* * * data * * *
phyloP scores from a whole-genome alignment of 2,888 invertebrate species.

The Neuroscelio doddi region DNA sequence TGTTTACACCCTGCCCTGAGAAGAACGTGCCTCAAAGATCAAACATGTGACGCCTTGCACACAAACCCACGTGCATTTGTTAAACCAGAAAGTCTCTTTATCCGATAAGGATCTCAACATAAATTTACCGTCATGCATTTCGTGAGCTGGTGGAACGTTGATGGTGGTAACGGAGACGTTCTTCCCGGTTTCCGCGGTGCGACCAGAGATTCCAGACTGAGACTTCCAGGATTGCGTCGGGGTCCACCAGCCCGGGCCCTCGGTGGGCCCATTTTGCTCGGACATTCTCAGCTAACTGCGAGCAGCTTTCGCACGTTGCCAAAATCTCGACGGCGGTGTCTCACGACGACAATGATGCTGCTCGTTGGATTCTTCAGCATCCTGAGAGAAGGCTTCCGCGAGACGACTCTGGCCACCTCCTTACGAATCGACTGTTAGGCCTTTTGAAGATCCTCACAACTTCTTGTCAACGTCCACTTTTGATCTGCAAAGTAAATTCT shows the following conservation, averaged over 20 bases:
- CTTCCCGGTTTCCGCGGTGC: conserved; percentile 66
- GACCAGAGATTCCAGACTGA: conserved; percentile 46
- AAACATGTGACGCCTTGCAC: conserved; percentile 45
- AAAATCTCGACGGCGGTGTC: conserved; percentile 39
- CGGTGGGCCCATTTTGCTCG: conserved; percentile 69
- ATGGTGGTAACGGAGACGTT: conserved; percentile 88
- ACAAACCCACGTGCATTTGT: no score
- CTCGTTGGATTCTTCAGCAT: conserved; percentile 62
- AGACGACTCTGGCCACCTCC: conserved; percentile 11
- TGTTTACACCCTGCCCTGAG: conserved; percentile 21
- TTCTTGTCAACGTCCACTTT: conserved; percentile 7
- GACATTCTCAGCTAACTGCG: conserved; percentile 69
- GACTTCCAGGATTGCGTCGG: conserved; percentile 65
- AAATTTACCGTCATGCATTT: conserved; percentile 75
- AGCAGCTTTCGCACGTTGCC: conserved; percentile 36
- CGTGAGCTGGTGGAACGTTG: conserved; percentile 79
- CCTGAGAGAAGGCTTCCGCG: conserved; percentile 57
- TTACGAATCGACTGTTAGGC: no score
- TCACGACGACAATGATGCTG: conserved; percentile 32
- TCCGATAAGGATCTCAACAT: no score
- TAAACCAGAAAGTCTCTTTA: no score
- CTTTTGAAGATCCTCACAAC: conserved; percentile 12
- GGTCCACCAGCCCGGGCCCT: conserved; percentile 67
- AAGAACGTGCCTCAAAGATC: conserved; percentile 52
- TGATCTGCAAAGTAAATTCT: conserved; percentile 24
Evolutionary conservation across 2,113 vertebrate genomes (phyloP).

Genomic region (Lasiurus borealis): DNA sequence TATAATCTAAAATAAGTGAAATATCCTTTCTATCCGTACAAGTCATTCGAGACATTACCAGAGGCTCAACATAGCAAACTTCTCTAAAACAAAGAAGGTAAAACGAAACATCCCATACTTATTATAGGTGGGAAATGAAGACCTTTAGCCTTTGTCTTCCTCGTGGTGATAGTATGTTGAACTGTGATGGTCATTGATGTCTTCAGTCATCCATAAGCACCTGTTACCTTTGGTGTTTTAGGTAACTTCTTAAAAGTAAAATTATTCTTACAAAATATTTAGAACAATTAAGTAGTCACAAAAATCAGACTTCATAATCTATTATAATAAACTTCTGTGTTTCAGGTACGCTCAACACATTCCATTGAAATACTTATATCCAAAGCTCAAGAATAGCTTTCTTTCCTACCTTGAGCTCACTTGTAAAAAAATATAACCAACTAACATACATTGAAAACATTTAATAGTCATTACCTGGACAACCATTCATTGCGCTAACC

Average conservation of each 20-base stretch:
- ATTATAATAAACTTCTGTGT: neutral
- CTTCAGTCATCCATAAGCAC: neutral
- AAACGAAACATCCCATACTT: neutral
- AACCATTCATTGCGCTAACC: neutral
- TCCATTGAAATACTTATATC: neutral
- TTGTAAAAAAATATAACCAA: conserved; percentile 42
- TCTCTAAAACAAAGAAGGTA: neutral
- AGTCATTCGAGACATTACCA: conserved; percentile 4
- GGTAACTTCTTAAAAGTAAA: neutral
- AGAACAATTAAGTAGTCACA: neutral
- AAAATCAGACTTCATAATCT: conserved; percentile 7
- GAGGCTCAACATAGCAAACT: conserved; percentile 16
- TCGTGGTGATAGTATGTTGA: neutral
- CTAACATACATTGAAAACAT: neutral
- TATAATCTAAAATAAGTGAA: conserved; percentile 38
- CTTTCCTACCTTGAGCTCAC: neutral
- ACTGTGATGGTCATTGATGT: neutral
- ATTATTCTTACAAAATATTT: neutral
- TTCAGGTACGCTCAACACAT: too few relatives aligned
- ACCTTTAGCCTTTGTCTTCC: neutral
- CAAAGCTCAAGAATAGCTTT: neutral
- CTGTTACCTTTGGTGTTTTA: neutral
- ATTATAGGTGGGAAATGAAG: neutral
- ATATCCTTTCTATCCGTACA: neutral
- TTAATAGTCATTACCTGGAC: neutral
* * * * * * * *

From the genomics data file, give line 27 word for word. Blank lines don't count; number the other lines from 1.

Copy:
- TGATCTGCAAAGTAAATTCT: conserved; percentile 24